We all know that food, drink and hospitality are an essential element of Hellenic culture.
History tells us that this is as much a facet of Greek life today as it was in the past. And this was as true in 1821 as today. We know that many of the philhellenes who flocked to Greece to support the revolution fell in love with Greece, including its food and wine. One of these was the Scotsman George Finley who fought at Messolonghi and at sea in the Greek cause, who so loved all things Greek that he stayed on after the revolution to help the new government, enjoying its lifestyle until the end of his life.
So how appropriate that Melbourne’s own Pammesinian Brotherhood Papaflessas should put together this amazing event, showcasing the food and wines of Greece, focusing on the Peloponnese – the region that began the revolution and throughout which many of its major battles were fought on the long road to freedom. The event was sponsored by Delphi Bank.
MC’s for the afternoon were Papaflessas’ Mary Tsaganis, ably assisted by her daughter Taksia. The afternoon began with a blessing by Father Vasilopoulos and an address by our own Consul General Emmanouil Kakavelakis.
The spacious church hall was elegantly decorated, with two long tables, topped with white table cloths and decorated by olive branch centre pieces. The event followed the format of a formal degustation, with wines selected to match each specially chosen dish. Dishes were chosen to showcase various aspects of Peloponnesian cuisine, with dishes featuring slices of citrus fruit as both an accompaniment and decoration as well as in recognition of the regions fame as a producer of oranges and lemons.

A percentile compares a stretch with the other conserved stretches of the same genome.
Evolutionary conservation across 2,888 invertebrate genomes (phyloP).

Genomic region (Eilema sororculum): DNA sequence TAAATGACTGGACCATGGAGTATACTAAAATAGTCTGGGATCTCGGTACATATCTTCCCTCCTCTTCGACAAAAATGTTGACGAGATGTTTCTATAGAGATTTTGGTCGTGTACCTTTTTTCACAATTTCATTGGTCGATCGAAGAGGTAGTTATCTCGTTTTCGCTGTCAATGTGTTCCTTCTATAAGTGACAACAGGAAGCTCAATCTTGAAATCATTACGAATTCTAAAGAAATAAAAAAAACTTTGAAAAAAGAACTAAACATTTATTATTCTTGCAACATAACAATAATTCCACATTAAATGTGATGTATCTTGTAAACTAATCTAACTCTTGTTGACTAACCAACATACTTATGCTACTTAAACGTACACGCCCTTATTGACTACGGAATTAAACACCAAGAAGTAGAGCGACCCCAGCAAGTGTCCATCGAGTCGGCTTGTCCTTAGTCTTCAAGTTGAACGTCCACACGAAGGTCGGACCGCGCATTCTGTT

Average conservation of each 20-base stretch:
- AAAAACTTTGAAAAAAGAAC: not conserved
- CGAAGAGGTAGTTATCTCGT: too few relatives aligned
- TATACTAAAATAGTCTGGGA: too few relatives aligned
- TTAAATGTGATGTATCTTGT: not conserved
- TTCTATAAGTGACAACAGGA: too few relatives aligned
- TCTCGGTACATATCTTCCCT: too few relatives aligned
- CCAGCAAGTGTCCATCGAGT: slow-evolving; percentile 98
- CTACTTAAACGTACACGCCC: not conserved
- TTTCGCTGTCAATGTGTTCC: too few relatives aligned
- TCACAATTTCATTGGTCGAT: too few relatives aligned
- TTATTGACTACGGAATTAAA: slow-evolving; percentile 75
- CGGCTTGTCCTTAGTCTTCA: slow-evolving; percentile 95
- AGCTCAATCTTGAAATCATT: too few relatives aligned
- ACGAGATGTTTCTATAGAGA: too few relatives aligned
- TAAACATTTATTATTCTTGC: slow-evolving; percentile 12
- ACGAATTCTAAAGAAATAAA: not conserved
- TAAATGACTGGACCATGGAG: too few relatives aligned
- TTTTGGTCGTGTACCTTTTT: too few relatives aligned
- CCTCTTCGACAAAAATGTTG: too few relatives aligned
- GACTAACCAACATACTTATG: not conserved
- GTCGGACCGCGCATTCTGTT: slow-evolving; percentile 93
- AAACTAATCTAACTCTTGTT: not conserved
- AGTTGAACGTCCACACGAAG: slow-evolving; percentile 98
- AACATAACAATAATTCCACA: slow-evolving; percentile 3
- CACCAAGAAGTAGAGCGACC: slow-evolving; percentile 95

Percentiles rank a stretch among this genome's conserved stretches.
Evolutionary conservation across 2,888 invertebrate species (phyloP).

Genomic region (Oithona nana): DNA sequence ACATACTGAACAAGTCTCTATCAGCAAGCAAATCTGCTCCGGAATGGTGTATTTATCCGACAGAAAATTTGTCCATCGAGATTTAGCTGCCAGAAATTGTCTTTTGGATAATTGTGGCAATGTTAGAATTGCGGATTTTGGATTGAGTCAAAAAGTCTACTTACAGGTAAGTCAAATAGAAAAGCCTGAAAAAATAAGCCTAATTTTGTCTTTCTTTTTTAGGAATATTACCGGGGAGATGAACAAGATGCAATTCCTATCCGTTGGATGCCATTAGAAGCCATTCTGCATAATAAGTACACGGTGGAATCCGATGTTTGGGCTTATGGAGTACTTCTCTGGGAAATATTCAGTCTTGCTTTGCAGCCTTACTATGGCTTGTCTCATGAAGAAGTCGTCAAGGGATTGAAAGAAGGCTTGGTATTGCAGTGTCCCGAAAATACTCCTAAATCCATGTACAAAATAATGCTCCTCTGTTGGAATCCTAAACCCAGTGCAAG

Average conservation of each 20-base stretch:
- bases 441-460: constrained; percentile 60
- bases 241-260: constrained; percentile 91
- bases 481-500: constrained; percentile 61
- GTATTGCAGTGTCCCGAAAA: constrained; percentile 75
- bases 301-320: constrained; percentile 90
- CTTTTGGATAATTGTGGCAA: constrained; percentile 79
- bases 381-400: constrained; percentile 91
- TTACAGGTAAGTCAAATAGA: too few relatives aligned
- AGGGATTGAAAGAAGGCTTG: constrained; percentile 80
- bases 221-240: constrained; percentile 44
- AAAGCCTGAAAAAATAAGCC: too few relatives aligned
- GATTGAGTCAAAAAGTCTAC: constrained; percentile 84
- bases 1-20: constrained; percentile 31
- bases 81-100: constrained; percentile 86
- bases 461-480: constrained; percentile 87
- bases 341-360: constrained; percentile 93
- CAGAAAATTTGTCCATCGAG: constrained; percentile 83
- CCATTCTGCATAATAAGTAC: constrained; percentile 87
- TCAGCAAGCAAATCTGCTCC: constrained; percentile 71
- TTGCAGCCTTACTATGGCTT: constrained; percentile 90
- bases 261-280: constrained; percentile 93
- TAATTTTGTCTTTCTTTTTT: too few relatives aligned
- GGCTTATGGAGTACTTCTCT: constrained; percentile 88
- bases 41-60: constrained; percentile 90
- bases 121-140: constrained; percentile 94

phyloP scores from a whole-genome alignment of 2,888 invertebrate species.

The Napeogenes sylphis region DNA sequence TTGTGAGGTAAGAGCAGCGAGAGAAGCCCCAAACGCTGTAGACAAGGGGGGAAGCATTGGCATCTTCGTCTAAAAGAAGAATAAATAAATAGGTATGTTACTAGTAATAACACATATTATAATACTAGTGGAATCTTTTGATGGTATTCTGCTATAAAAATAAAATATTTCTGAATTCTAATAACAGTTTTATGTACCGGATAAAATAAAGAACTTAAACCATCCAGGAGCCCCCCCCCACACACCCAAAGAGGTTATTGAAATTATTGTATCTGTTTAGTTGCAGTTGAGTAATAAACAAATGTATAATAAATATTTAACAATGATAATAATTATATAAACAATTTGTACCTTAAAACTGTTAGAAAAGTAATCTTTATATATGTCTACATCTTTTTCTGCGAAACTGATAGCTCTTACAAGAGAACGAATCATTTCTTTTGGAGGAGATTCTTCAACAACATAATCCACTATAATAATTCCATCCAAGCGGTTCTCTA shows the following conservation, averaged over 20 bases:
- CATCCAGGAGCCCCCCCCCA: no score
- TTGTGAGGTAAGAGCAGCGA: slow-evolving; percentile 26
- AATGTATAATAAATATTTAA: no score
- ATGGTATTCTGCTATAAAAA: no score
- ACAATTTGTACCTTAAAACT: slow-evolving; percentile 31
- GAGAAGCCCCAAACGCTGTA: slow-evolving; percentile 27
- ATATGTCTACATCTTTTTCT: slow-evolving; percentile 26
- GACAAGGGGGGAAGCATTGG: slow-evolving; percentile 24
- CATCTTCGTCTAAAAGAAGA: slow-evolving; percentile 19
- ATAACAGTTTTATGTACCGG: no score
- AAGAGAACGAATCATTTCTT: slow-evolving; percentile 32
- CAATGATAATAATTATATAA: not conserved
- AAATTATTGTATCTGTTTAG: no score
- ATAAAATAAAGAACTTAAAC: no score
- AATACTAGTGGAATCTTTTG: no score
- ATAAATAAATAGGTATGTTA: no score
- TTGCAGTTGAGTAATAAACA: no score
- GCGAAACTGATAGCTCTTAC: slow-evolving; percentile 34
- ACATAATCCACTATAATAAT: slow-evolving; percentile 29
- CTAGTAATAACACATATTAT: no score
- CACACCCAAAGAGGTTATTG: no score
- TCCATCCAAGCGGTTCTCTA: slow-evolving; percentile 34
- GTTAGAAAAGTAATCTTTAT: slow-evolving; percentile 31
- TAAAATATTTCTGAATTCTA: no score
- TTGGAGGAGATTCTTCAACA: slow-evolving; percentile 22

The selection of delights was curated by own own Hellenic foodie and author Meni Valle and renowned wine specialist Argyris Karavis, with Melbourne’s famed Meraklis Catering producing each dish and serving the wines. This is the first time in Melbourne that such a menu has been created. Each course was accompanied by a presentation by Argyris, explaining each dish and the accompanying wine selection.
The degustation menu was a follows:1st course: Peloponnesian fried bread, pan-fried olives, kefalotyri, loukaniko with orange, served with Gaia Notios White from Koutsi; 2nd course: Traditional pasto, a delicately smoked pork with spices, on scrambled egg, served with Gaia Rose from Koutsi; 3rd course: Spanakorizo, spinach and rice topped with feta, with a side of pide, served with Lafazanis Geometria White from Corinth; 4th course: Stifado, a winter beef stew with potato and onion, served with Skouras St George Red from Argolida; 5th course: Portokalopita, an orange infused pie, served with Mavrodaphne wine from Patras.
Mr Karavis’ talks were a privilege to hear. His knowledge of Greek wines, their history and reputation across the world was inspiring and an encouragement to all to learn and taste. He explained the history of Greek wine, stretching back to ancient times, the wide variety of wine types and the nearly 200 wineries of Greece, with fine Greek wines being well respected across Europe and the US.
Diners were also privileged to listen to Meni Valle, in conversation with Mr Karavis, as she explained her interest in food and cooking. It was particularly endearing to hear that her inspiration came – as it is for most of us – by watching and listening to her mother as she cooked in the kitchen. She has dedicated herself to recording and sharing the Greek food that she loves. Her latest publication – the food of Ikaria, the Greek Island noted for its diet and the longevity of its inhabitants – was on display during the evening, with many diners taking the opportunity to purchase a copy.
With two such experts, we all learned something from the event, enriching our experience of all things Hellenic. My own personal favourite was Argyris’ choice of Gaia Notios White wine for the first course. As he explained, this wine combined the best of Gaia’s Peloponnesian grape varieties. Crisp and clean, it was an excellent balance for the strength of the cheese and sausage dish that it complemented.